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How to Start a Social Business (Step-by-Step Guide)
by Claire Millard

If you’re one of those people who think social business is about social media (I was one too), let us explain it correctly in simple terms.

The truth is that a social business operates in the same markets as existing profit-maximizing businesses. The only difference is that the social business’s main focus is fixing concrete social problems, and the financial aspect is there solely to ensure the self-sustainability of the business.

One of the best definitions of the social business was given by Nobel Peace Prize laureate Professor Muhammad Yunus: “A social business is a business whose purpose is to address and solve social problems, not to make money for its investors. It is a non-loss, non-dividend company. The investor can recoup his investment capital, but beyond that, no profit is to be taken out as dividends by the investors. These profits remain with the company and are used to expand its outreach, to improve the quality of the product or service it provides, and to design methods to bring down the cost of the product or service. If the efficiency, the competitiveness, and the dynamism of the business world can be harnessed to deal with specific social problems, the world will be a much better place.”

To give you concrete ideas about products, you can read a few examples of young people creating social businesses and their products.

Now that we’re on the same page regarding what a social business is, let us walk you through the step-by-step guide. We tried our best to provide you with a short, actionable guide without a lot of fluff.


1. Do your homework

This is a very important part.

Here, you will have to be able to answer these critical questions about your business:

  • What concrete problem are you going to solve with your product?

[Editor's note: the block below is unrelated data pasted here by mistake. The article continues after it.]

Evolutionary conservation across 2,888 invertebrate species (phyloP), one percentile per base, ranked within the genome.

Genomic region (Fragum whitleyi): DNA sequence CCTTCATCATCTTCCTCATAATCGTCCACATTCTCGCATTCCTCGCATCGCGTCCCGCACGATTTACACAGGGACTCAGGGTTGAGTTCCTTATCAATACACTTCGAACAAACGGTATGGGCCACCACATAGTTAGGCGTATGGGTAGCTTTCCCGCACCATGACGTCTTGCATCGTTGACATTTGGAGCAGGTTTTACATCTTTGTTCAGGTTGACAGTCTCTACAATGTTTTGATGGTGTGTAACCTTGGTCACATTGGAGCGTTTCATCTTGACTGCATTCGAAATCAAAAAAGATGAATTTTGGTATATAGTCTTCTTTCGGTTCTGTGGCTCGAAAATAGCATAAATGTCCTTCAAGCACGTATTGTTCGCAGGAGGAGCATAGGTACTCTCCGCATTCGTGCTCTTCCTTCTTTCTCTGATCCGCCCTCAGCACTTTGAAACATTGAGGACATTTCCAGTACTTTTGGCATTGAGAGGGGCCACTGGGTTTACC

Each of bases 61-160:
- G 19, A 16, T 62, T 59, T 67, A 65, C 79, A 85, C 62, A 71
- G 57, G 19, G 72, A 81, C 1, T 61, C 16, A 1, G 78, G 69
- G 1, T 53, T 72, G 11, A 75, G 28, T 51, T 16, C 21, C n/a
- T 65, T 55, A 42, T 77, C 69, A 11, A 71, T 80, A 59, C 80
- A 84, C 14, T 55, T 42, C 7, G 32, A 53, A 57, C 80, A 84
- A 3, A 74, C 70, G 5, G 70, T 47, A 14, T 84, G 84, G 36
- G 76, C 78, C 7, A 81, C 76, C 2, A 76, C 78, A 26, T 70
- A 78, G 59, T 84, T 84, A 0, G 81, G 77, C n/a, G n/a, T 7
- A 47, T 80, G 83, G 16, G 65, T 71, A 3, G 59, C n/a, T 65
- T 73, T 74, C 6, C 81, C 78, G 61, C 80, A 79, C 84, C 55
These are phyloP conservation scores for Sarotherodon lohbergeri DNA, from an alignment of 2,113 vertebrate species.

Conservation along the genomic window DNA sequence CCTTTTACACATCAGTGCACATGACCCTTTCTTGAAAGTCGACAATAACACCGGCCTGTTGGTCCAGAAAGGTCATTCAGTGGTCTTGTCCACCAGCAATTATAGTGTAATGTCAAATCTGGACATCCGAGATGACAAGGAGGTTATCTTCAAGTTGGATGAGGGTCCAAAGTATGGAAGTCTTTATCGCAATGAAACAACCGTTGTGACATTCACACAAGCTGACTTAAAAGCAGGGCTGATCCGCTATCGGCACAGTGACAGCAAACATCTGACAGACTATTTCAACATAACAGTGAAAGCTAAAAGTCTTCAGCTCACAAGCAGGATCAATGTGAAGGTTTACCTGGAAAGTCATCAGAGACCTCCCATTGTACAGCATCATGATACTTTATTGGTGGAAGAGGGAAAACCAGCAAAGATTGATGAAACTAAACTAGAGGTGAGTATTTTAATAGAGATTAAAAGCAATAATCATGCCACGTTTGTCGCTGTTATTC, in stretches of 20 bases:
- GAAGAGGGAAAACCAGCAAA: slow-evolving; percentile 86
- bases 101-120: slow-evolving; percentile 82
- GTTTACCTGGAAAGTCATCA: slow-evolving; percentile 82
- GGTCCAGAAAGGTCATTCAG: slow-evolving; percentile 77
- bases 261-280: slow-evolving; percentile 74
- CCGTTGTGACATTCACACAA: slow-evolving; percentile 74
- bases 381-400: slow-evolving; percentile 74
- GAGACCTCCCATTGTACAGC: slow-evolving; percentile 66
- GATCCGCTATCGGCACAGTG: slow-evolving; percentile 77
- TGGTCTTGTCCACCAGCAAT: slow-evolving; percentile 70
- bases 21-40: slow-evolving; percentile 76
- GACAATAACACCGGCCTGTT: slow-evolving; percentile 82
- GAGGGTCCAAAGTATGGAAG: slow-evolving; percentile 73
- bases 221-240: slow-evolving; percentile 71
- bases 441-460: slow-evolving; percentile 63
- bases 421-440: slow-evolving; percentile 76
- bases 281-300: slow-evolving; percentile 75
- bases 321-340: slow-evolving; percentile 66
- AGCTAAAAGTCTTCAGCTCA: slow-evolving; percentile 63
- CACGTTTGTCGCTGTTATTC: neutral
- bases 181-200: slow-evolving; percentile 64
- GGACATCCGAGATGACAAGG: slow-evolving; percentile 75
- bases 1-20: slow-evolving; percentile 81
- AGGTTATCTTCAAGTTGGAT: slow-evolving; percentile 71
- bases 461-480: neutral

• Who will pay for your product? Why?
  • What are alternative (competitive) products and companies? Why will your product or service be better and make people pay you instead of them?
  • Also, do the basic math: Calculate the costs vs. revenues you will earn from your product.

It’s important to answer these questions as clearly as possible. Keep in mind that many of your initial insights and plans will change during the process and with new learning experiences. But to start, you have to give your best answers to the above questions, as clearly and thoroughly possible.

If you need expert help to guide you through the venture-building process, we highly advise you to join the Watson Institute’s Summer Accelerator. During the two months you spend in Colorado, US, you will learn how to design, test, and validate an impact-focused project or venture. Apply here by April 15, 2020, to join their next group.


2. Prove it works.

The next important milestone will be to prove on a smaller scale that your solution works. Usually that includes thinking of the most basic but workable version of your product so that you can bring in your first customers (or at least engaged users).

If your product is a web platform or any other software, think about a minimum viable product (“MVP” in the startup world) that would be enough to attract initial users (ideally paying customers but if not, engaged users). For example, it can be a landing page or basic platform that attracts people to sign up and share their email address (if not their own cash).

I don’t suggest investing too much money into building your initial website version. If you do not have coding skills yourself, you can always set up a simple website using Envato Sites or GoDaddy Website Builder.

If you are planning to build a physical product, try thinking about the most basic but still workable version of that product—something that would at least give your potential customers an idea of how your product is going to work and the potential it has. Anything from a signed contract to a memorandum of understanding, invoices, and testimonials will be useful here in proving your initial traction and the market need for your product.